I know people who don’t wear T-shirts. They don’t make sense to me in the way that vegans don’t make sense to me. I get that they stand for something, that they have set high standards for themselves, but cool T-shirts are fun, full stop. Not wearing T-shirts, ever, is missing out on good-natured, low-key fun. Veganism is the same thing to me. Life without cheese—real cheese, not that imitation stuff—is something approaching pointless.
Me? I love a great T-shirt. And because I have a job that really never requires a suit or tie, let alone both, I can wear T-shirts just about every day. Don’t get me wrong; I’ve got plenty of stylish button-down shirts, stuff that makes me look entirely more presentable (not to mention professional) than any T-shirt ever will. But I live in California, which is laid-back the way George Clooney is cool. It’s as if laid-back hadn’t been invented until there was California; same thing for cool.
I’ve mentioned previously that the T-shirts we sell here on RKP were driven by entirely selfish concerns. They are shirts I wanted to wear, plain and simple. That a few hundred other people like them enough to buy one and (hopefully) wear it is what happens when luck collides with fun. Bam.
Reviewing T-shirts is reality-show lame, but with it being Christmas and all, I thought it would be fun to give a nod to some designs out there that have caught my eye of late. First up are a couple of designs from Stomach of Anger. As you have probably noticed, they are advertisers here on RKP. And judging from the out-clicks the ad has gotten, a great many of you have at least checked out their web site. I have to admit I was completely unfamiliar with them prior to them reaching out to advertise. I went and looked through their offerings and nearly laughed out loud when I saw the design above.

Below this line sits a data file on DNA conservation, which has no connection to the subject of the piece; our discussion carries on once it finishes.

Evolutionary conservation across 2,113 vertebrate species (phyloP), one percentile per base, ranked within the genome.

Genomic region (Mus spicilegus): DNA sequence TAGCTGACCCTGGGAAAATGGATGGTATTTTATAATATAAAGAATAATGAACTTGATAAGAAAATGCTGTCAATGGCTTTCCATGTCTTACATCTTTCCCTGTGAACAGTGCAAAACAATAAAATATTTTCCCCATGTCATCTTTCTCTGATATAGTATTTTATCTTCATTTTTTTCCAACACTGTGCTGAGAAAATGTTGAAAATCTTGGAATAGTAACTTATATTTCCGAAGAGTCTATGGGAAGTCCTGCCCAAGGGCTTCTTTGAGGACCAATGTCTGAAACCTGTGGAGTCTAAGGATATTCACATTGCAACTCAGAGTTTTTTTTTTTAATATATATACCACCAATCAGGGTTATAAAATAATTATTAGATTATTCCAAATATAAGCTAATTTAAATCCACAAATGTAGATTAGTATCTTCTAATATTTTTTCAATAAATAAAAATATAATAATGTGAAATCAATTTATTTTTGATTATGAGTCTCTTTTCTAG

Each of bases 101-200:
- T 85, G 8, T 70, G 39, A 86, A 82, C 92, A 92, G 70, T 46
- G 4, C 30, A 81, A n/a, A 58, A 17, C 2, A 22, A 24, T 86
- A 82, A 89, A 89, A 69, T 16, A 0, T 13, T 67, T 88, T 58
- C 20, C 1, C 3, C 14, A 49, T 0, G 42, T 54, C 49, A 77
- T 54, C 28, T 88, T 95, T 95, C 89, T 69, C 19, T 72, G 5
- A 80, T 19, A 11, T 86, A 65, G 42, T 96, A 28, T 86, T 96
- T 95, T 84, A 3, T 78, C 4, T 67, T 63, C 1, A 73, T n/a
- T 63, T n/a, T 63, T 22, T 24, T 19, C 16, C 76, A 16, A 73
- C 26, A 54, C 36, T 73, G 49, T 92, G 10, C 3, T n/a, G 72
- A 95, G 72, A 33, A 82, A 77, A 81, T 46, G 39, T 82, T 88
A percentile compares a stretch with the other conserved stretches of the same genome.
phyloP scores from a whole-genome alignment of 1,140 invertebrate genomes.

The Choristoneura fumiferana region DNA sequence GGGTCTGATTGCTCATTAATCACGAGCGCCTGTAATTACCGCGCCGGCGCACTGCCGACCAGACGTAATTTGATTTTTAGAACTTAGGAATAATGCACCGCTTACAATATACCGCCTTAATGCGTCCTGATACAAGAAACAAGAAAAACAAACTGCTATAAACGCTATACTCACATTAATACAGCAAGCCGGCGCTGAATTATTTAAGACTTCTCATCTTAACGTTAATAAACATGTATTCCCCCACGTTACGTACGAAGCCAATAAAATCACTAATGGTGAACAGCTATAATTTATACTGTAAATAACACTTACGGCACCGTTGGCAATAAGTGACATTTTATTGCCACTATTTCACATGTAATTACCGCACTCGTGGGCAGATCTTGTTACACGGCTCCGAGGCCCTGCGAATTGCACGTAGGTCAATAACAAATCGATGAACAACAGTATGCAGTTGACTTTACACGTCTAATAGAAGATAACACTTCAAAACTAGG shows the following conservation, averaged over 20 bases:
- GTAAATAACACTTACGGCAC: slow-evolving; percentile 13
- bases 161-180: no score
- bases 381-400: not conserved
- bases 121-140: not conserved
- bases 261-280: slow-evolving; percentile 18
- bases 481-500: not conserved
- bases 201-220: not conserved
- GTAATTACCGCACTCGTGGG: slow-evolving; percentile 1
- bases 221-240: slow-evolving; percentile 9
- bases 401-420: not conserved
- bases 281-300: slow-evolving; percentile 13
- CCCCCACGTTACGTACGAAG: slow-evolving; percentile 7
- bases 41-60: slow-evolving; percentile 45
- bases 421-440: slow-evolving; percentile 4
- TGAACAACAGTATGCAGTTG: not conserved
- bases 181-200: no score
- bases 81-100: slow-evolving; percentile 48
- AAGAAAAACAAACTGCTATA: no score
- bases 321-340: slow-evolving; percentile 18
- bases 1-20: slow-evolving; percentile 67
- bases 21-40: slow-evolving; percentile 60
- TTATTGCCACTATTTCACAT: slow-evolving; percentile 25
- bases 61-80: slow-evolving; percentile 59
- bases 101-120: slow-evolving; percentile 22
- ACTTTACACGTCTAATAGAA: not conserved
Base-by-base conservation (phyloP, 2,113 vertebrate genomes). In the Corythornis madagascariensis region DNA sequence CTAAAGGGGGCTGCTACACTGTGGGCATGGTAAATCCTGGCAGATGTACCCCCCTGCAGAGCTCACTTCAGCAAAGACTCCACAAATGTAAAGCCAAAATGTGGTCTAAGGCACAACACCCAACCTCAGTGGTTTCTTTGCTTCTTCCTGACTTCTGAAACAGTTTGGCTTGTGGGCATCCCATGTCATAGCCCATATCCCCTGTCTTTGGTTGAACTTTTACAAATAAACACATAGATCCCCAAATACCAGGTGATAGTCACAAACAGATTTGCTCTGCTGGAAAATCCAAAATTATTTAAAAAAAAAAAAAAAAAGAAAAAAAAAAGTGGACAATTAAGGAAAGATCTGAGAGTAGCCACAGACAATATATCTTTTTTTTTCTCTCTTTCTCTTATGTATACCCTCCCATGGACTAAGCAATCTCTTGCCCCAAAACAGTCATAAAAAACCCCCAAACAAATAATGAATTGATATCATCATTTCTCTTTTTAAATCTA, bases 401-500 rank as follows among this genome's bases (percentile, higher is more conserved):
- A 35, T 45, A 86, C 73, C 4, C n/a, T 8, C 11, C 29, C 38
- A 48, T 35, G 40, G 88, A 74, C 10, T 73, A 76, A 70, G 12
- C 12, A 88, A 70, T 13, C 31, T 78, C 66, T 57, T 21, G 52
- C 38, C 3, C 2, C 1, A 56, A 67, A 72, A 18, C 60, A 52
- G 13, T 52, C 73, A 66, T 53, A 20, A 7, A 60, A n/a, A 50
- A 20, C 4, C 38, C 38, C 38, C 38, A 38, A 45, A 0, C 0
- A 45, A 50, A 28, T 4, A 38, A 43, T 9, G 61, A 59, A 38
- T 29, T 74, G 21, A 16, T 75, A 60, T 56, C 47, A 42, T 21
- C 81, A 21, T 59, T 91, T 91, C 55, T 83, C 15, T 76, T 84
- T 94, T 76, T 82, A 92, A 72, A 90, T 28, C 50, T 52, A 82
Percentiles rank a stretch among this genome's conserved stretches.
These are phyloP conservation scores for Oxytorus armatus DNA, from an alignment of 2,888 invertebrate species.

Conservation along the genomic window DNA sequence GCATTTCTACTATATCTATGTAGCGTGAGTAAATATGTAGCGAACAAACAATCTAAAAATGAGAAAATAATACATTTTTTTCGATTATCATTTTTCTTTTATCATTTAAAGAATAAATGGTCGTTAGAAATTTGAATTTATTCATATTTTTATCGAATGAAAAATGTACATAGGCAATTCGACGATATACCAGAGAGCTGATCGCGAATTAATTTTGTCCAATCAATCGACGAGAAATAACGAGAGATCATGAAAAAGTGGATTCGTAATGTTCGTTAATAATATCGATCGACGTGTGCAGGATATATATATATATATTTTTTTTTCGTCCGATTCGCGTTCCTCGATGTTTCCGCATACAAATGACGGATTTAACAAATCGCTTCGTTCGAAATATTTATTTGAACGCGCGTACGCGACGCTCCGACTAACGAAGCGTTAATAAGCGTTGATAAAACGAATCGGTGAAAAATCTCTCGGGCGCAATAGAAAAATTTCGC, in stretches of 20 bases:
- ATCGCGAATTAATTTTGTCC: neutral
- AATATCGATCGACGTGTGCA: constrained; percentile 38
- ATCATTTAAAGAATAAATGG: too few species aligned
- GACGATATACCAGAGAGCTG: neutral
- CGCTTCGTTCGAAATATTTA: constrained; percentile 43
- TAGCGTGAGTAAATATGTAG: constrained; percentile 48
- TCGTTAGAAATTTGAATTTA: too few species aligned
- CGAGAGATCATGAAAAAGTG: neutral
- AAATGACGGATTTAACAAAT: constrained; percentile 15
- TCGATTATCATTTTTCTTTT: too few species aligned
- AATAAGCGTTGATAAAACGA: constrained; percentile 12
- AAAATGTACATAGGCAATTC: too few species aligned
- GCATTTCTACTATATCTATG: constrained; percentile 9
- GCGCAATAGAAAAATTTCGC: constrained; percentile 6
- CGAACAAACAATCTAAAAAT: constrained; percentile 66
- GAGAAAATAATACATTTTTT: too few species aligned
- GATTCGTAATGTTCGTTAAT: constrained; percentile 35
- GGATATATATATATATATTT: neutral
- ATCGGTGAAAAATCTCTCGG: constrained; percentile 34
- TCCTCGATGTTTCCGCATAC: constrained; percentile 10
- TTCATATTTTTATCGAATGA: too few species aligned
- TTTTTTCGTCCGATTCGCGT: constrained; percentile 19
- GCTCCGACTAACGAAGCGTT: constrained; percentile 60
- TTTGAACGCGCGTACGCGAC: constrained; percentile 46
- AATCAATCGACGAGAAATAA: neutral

I like this Wiggins design because it riffs on another darling of England, The Who. It’s got a lot of my favorite qualities in a T-shirt: It is carried by an eye-catching design, depends on a certain amount of insider knowledge to make sense and most of all, it’s playful. And, of course, it’s a chance to make a statement about your views on your loves, or life in general. What’s not to like?
Of course, some shirts are less playful than just out-and-out irreverent, such as this shirt featuring Floyd Landis in a Santa Claus hat accompanied by his now-famous quote: “At some point people have to tell their kids that Santa Claus isn’t real.” It is perhaps one of the few ways I’ve seen to laugh at the fallout subsequent to the USADA Reasoned Decision.
Speaking of irreverent, the design above is being offered by Gage+Desoto. It was designed by the game studio Pajamahouse and takes a swipe at global warming. After all, if there’s no sea ice, the best option that polar bears, penguins and seals may have is the bicycle. I wish they had this in kids’ sizes; I’d get one for my son.
No one takes irreverence more seriously than the artists at Kukuxumusu (say Koo-koo-choo-moo-soo). They’re a Basque company I first ran across close to 10 years ago when riding through the Pyrenees. Many of their shirts use recurring themes; some play (prey?) on the longstanding tensions between the French and the Spanish, with the French portrayed as frogs with bulging eyes and the Spanish characterized as bulls. Others take swipes at the Catholic church for the sexual abuse scandals that have rocked the church worldwide.
Recently, Kukuxumusu released its first cycling-themed shirt. In celebration of this year’s Vuelta start in Pamplona, the company teamed up with Miguel Indurain to offer a shirt that celebrated cycling. Some of their designs (particularly the ones celebrating the Festival of San Fermin) are like something straight out of Richard Scarry’s children’s books, with a cast of dozens and a great many ridiculous things worth noticing, if only you slow down enough to really look.
One of these days I’m going to talk them into doing a design for RKP. I have no idea how I’ll do this, or what subject might be used as it’s starting point, but I love what they do too much to give up.